Cancel PWM DAC ripple with analog subtraction

Article By : Stephen Woodward

Significantly reduce ripple and speed up the PWM DAC with this simple Design Idea.

Every PWM DAC design needs analog filtering to separate the desired PWM duty-cycle-proportional DC component from unwanted AC ripple. The simplest of these is the basic RC low-pass filter, which gives a peak-to-peak ripple amplitude (for the worst case of 50% PWM duty cycle, where TPWM = PWM cycle time, and assuming RC > TPWM) of:

Vripple / Vfullscale = TPWM / 4·RC

The obvious design tradeoff is that while any desired degree of ripple attenuation can be achieved by choosing a large enough RC product, settling time will correspondingly suffer. For example, if we (fairly logically) choose a definition for the settling band as equal to ripple amplitude, then…

Tsettle = RC·ln(Vfullscale / Vripple)

 = TPWM·Vfullscale·ln(Vfullscale / Vripple) / (4·Vripple)


The consequences of this relationship can be illustrated by the 8-bit case:

Given: Vripple / Vfullscale = 1/256; RC = 64·TPWM

Tsettle = 64·ln(256)·TPWM = 355·TPWM

which, even for a fairly speedy 32 kHz (31µs TPWM), predicts a positively glacial 11ms settling time.

Clearly, if settling time is a critical design parameter, we’ll need to do better and find a less simplistic filtering scheme. The extreme possibilities that lie in this direction are illustrated by my previous DI, Fast-settling synchronous-PWM-DAC filter has almost no ripple.

But not every application that can’t tolerate molasses-in-January 355·TPWM settling times need or can justify such a complex filtering solution. The Design Idea presented here addresses these middle-of-the-road applications. As shown in Figure 1, it augments the basic R1/C1 low-pass with an inverter, R2, and C2, which combine to negate and subtract (most of) the undesired AC component from the wanted DC signal, leaving a relatively clean analog output with settling time much less than a simple RC filter.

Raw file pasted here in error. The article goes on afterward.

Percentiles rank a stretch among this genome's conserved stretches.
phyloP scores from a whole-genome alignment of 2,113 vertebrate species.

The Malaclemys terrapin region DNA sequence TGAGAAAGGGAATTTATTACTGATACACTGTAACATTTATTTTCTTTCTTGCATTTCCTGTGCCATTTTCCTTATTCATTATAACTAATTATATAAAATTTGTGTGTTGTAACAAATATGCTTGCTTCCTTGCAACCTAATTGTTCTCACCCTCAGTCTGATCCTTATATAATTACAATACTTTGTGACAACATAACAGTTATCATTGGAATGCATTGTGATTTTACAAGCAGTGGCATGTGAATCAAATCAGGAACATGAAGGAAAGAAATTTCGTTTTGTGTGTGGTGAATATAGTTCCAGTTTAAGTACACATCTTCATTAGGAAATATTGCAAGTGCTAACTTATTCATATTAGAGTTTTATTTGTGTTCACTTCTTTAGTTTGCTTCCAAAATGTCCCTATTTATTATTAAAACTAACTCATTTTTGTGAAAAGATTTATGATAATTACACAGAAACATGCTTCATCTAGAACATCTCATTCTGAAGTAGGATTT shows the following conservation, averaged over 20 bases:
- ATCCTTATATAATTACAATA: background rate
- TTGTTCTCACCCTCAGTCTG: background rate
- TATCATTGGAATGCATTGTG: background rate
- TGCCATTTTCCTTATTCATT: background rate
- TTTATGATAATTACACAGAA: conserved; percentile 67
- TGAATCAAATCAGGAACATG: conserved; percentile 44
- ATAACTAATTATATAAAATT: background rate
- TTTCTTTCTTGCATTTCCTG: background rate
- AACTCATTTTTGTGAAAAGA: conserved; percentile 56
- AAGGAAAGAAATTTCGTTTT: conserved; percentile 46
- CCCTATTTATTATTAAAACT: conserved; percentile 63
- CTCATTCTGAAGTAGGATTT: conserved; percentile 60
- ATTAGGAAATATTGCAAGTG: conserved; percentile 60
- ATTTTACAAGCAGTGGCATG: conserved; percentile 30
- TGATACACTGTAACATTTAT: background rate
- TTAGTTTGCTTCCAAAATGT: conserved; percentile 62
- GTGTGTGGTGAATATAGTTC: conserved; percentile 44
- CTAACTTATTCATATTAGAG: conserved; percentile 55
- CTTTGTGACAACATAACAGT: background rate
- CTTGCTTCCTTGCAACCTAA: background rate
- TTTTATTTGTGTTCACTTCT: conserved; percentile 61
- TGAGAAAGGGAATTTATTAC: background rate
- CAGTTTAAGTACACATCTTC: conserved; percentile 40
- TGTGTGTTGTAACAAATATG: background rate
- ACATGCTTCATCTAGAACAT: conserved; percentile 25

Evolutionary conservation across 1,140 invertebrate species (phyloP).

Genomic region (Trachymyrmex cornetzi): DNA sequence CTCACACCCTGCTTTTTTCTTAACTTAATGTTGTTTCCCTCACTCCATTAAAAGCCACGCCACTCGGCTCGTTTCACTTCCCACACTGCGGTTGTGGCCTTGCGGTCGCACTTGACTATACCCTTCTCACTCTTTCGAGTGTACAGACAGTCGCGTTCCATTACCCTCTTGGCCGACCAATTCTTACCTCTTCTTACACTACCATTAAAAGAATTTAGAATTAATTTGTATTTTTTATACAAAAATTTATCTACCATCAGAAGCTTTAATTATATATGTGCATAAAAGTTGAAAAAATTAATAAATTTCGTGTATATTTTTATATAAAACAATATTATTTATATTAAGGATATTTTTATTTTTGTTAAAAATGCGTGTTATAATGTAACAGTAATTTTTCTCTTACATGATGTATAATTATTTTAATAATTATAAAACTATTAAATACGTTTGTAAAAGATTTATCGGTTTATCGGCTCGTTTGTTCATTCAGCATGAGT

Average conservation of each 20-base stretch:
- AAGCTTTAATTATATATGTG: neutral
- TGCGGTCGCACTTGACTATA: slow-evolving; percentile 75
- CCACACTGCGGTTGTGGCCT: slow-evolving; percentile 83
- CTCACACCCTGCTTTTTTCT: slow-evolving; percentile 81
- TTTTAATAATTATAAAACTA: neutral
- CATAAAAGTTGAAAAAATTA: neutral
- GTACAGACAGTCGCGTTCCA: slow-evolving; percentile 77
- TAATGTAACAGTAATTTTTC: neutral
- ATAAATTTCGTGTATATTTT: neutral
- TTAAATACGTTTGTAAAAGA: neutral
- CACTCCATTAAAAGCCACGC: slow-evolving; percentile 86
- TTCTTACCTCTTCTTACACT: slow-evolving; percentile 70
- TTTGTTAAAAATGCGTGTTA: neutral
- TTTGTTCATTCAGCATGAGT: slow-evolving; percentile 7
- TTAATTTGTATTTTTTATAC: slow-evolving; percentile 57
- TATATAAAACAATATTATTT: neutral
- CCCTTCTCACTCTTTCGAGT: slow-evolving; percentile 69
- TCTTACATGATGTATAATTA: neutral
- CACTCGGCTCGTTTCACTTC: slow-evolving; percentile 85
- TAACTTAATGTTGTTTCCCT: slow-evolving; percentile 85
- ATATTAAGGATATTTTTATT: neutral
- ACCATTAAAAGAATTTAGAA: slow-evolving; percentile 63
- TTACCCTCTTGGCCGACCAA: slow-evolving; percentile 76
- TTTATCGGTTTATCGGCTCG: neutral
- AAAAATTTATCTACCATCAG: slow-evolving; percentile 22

Figure 1  Waveforms & schematic of PWM DAC ripple canceller


But how pure is “relatively clean”, and how fast is “much less”? Setting R2=R1 and C2=C1, the ripple and settling time figures for the new circuit are: 

Vripple / Vfullscale = (TPWM / 4·RC)2

Tsettle = TPWM·ln(Vfullscale / Vripple)·(Vfullscale / 16·Vripple)1/2


Referring again to the 8-bit case (illustrated graphically in Figure 1):

Given: RC = 4·TPWM

Tsettle = 22·TPWM = 0.69 ms

with a 32 kHz cycle, it’s 16 times faster, with a squared ripple-amplitude ratio!

For many applications, this represents a very worthwhile tradeoff between a modest increase in circuit complexity and a significant increase in PWM DAC performance.


 —W. Stephen Woodward is one of EDN's most prolific and innovative Design Ideas authors, with dozens of contributions to his credit.


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